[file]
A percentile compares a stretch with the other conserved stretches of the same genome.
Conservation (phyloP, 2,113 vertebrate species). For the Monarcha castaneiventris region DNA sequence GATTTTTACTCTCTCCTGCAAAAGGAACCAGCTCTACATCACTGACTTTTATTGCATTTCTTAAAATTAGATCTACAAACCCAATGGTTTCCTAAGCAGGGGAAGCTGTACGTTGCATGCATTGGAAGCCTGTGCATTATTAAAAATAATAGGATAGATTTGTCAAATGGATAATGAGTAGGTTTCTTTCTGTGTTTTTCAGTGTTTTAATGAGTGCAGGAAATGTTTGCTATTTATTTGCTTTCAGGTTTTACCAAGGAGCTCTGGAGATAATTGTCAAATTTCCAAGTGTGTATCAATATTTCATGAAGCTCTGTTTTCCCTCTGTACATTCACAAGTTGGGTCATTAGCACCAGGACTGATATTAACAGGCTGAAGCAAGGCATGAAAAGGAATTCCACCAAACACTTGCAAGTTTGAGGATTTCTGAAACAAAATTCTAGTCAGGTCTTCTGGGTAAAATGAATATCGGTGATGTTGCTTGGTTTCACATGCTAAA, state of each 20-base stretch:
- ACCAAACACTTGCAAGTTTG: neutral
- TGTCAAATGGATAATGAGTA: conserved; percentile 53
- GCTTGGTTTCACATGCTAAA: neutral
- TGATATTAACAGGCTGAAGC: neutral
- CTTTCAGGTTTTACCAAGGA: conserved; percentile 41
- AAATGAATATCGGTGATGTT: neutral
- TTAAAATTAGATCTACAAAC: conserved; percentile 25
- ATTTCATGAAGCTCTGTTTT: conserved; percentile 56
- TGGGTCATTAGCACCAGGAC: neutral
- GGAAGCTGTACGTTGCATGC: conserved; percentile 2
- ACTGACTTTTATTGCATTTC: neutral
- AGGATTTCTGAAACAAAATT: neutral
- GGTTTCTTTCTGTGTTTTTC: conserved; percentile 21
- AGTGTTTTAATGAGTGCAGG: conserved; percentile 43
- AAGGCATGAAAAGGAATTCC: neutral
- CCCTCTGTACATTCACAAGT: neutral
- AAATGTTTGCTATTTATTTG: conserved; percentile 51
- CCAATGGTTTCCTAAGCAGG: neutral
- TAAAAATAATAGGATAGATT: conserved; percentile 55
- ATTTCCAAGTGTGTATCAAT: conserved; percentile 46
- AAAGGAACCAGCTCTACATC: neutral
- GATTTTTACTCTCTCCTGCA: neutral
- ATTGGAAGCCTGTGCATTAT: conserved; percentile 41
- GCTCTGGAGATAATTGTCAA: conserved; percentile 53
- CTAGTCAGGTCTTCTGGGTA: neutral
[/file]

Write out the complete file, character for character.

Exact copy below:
A percentile compares a stretch with the other conserved stretches of the same genome.
Conservation (phyloP, 2,113 vertebrate species). For the Monarcha castaneiventris region DNA sequence GATTTTTACTCTCTCCTGCAAAAGGAACCAGCTCTACATCACTGACTTTTATTGCATTTCTTAAAATTAGATCTACAAACCCAATGGTTTCCTAAGCAGGGGAAGCTGTACGTTGCATGCATTGGAAGCCTGTGCATTATTAAAAATAATAGGATAGATTTGTCAAATGGATAATGAGTAGGTTTCTTTCTGTGTTTTTCAGTGTTTTAATGAGTGCAGGAAATGTTTGCTATTTATTTGCTTTCAGGTTTTACCAAGGAGCTCTGGAGATAATTGTCAAATTTCCAAGTGTGTATCAATATTTCATGAAGCTCTGTTTTCCCTCTGTACATTCACAAGTTGGGTCATTAGCACCAGGACTGATATTAACAGGCTGAAGCAAGGCATGAAAAGGAATTCCACCAAACACTTGCAAGTTTGAGGATTTCTGAAACAAAATTCTAGTCAGGTCTTCTGGGTAAAATGAATATCGGTGATGTTGCTTGGTTTCACATGCTAAA, state of each 20-base stretch:
- ACCAAACACTTGCAAGTTTG: neutral
- TGTCAAATGGATAATGAGTA: conserved; percentile 53
- GCTTGGTTTCACATGCTAAA: neutral
- TGATATTAACAGGCTGAAGC: neutral
- CTTTCAGGTTTTACCAAGGA: conserved; percentile 41
- AAATGAATATCGGTGATGTT: neutral
- TTAAAATTAGATCTACAAAC: conserved; percentile 25
- ATTTCATGAAGCTCTGTTTT: conserved; percentile 56
- TGGGTCATTAGCACCAGGAC: neutral
- GGAAGCTGTACGTTGCATGC: conserved; percentile 2
- ACTGACTTTTATTGCATTTC: neutral
- AGGATTTCTGAAACAAAATT: neutral
- GGTTTCTTTCTGTGTTTTTC: conserved; percentile 21
- AGTGTTTTAATGAGTGCAGG: conserved; percentile 43
- AAGGCATGAAAAGGAATTCC: neutral
- CCCTCTGTACATTCACAAGT: neutral
- AAATGTTTGCTATTTATTTG: conserved; percentile 51
- CCAATGGTTTCCTAAGCAGG: neutral
- TAAAAATAATAGGATAGATT: conserved; percentile 55
- ATTTCCAAGTGTGTATCAAT: conserved; percentile 46
- AAAGGAACCAGCTCTACATC: neutral
- GATTTTTACTCTCTCCTGCA: neutral
- ATTGGAAGCCTGTGCATTAT: conserved; percentile 41
- GCTCTGGAGATAATTGTCAA: conserved; percentile 53
- CTAGTCAGGTCTTCTGGGTA: neutral